Peru's President Fujimori abandons power

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The Independent US

Peru's autocratic President, Alberto Fujimori, his grip on power compromised by a corruption scandal, stunned his country at the weekend by announcing new elections and his withdrawal from politics.

Peru's autocratic President, Alberto Fujimori, his grip on power compromised by a corruption scandal, stunned his country at the weekend by announcing new elections and his withdrawal from politics.

Mr Fujimori went on national television on Saturday night to make the announcement, which was apparently prompted by the release last week of a videotape in which his security chief was seen buying the support of a recalcitrant opposition politician with a thick wad of cash.

Having fiercely resisted international criticism of last May's presidential election, the President offered a near-complete capitulation, including a promise to disband the national security agency that has increasingly acted as his own political enforcement service.

"After profound reflection, and an objective evaluation of the circumstances, I have made the decision to deactivate the system of national intelligence and, in second place, to call general elections as quickly as possible," Mr Fujimori said. "In these general elections," he said, pausing for breath, "I will not be participating."

Immediately after the address, hundreds of people gathered outside the presidential palace in Lima, chanting anti-Fujimori slogans and demanding the President's immediate departure from office. Around the country, caravans of drivers waved Peruvian flags and honked their horns late into the night. "Finally, I feel God is Peruvian," was the reaction of Fernando Olivera, an opposition leader who made the videotape public on Thursday.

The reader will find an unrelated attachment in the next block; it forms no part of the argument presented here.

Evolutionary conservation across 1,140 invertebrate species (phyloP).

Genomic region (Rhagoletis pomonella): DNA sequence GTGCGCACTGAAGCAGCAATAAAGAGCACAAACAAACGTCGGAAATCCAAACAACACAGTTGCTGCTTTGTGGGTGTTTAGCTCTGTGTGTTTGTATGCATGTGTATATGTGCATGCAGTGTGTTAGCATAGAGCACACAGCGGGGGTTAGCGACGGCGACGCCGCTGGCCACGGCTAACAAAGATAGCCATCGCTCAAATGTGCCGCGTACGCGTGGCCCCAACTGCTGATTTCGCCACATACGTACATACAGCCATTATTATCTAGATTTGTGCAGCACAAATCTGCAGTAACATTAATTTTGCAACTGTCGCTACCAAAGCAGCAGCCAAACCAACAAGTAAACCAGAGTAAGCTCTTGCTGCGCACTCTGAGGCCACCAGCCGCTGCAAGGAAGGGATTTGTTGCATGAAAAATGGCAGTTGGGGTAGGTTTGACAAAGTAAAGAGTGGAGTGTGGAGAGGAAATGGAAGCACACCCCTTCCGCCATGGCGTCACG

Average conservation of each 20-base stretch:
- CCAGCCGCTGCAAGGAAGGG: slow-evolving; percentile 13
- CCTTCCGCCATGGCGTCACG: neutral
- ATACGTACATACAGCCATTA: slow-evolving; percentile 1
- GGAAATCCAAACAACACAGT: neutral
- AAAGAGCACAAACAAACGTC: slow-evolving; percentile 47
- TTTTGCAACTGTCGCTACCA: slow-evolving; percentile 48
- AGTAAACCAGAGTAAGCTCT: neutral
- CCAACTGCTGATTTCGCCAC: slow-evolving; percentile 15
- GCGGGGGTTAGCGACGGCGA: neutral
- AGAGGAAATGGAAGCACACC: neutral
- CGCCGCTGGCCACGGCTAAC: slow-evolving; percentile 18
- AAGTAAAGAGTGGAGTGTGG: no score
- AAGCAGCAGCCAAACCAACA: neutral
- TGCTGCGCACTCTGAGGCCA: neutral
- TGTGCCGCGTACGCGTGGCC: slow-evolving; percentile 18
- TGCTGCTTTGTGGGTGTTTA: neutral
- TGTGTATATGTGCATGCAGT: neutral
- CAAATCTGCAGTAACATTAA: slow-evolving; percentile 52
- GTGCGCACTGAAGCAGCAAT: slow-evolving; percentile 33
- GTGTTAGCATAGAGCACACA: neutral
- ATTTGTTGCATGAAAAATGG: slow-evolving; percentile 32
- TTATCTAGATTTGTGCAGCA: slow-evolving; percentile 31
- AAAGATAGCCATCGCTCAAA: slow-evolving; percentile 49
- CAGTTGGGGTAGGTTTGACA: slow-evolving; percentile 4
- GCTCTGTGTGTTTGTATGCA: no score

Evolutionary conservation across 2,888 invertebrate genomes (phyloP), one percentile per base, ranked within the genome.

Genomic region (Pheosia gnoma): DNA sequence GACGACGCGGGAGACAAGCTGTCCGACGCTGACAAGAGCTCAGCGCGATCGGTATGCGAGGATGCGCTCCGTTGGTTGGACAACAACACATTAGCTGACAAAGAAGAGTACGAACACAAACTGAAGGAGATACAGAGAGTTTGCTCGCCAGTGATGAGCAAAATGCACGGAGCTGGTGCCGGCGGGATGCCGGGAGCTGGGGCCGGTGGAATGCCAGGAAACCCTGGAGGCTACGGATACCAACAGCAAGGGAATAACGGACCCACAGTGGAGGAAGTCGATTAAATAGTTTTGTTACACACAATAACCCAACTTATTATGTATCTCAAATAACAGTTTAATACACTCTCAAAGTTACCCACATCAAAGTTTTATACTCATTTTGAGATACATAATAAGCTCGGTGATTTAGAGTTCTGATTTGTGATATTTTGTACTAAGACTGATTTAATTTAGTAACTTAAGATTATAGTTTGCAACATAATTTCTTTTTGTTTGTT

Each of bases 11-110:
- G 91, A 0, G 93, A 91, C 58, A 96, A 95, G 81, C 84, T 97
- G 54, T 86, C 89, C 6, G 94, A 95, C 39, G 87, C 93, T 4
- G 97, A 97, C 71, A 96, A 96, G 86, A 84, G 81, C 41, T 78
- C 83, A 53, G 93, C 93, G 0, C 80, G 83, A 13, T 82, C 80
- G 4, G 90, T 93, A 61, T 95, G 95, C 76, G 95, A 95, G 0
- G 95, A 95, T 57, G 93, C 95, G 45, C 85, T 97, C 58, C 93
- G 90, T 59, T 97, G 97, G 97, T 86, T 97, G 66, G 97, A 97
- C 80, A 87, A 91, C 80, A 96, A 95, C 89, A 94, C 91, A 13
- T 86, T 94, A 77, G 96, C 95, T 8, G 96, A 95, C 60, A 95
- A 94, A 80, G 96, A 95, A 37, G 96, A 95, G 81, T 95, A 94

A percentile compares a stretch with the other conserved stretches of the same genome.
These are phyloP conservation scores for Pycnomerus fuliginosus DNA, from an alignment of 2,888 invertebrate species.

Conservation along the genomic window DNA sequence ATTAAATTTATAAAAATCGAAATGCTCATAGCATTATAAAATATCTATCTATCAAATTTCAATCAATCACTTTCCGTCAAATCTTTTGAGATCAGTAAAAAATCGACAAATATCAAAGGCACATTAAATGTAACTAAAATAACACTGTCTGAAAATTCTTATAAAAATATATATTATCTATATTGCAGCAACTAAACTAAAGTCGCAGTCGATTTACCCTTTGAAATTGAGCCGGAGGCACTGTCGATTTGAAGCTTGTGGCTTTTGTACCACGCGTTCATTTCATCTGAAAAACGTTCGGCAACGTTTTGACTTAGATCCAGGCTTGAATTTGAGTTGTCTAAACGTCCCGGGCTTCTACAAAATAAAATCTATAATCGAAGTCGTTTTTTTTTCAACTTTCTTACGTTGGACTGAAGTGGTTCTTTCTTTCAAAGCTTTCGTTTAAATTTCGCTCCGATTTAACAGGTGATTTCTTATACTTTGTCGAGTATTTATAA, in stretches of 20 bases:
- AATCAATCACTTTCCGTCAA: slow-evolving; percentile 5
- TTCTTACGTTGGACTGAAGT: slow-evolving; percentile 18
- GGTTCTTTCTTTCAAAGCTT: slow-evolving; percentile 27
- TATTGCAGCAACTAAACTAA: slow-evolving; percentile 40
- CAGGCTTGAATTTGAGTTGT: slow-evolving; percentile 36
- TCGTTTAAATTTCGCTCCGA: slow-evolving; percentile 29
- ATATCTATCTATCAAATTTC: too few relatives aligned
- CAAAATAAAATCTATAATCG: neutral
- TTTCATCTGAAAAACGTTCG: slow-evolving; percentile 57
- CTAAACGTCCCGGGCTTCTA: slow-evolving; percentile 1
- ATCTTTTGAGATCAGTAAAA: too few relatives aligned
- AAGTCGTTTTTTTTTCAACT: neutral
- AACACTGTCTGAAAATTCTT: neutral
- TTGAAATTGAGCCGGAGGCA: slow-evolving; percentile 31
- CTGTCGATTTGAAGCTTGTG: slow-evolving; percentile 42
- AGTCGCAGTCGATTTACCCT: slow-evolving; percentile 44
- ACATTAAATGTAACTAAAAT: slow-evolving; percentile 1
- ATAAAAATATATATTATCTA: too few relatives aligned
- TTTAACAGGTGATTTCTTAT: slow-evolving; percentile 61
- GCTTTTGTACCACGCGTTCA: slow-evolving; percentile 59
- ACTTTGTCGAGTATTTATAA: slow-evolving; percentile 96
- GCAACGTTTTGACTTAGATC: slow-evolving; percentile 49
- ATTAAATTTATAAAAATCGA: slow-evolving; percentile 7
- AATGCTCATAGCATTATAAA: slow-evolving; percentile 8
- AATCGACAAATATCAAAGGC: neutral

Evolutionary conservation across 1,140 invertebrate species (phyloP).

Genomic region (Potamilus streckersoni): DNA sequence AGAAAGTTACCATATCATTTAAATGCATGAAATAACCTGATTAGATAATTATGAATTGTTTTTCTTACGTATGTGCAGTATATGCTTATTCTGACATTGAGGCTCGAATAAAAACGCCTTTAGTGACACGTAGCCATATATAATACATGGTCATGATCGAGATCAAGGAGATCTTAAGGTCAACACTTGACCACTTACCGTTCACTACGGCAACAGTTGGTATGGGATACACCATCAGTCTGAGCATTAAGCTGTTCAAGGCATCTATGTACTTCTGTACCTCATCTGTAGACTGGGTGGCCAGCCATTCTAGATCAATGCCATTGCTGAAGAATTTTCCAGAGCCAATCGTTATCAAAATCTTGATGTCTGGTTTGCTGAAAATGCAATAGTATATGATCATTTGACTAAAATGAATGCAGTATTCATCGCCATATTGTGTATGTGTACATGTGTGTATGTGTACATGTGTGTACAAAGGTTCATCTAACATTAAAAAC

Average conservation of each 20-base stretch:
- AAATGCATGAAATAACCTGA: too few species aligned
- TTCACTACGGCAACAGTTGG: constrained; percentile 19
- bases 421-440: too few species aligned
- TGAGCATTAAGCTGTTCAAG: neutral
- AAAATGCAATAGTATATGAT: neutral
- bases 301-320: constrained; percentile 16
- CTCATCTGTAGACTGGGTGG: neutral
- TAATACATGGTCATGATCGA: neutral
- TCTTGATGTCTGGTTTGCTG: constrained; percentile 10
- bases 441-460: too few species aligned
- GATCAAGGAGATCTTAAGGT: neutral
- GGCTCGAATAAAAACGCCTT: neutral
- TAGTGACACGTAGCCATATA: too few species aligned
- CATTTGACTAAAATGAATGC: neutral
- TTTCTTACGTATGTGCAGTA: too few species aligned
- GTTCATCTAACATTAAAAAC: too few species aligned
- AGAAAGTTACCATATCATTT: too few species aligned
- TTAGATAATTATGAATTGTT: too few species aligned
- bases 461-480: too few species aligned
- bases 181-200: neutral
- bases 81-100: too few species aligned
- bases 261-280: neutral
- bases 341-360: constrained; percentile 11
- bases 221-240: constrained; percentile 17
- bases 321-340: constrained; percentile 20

The sight of Vladimiro Montesinos, the head of the National Intelligence Service (whose Spanish acronym is SIN) handing over more than $10,000 in cash to the opposition deputy Luis Alberto Kouri, appears to have been the tipping point in the long campaign to unseat Mr Fujimori.

Opposition politicians said it may have persuaded the armed forces, which had been taking orders from Mr Montesinos, that they could no longer tolerate the President. "If Fujimori had continued to have the support of the armed forces, he never would have said what he said tonight," Carlos Ferrero, an opposition deputy, said after Saturday's announcement.

Mr Montesinos was part of a web of power around Mr Fujimori, which also included the US intelligence services and the Drug Enforcement Administration, agencies engaged in a costly "war on drugs" in several Latin American countries, which has received increasing criticism for its ineffectiveness and its dangerous empowerment of the military and anti-democratic power structures.

The United States has been torn about its erstwhile ally since the May elections, criticising him for compromising democracy on the one hand but stopping short of going for his ouster on the other. During the election campaign, Mr Fujimori was accused of manipulating the country's highest court to allow him to run for an unconstitutional third term, orchestrating a fraudulent signature campaign to get back on the ballot, and running a smear campaign against the opposition which eventually pulled out of the race in protest.

Mr Fujimori has found himself isolated, particularly after his inauguration in July, which was marked by riots, arson and at least six deaths. The Organisation of American States repeatedly urged him to fire Mr Montesinos, and earlier on Saturday said he that should take "quick and severe" action to restore faith in the security services.

Yesterday, the Clinton administration expressed its relief and called for a rapid restoration of full democracy. Peruvian opposition figures were wary, however, of what the next few weeks would bring. Alejandro Toledo, the presidential candidate who withdrew at the last moment in May, said he would run again. But he added: "I doubt Fujimori will keep his word."

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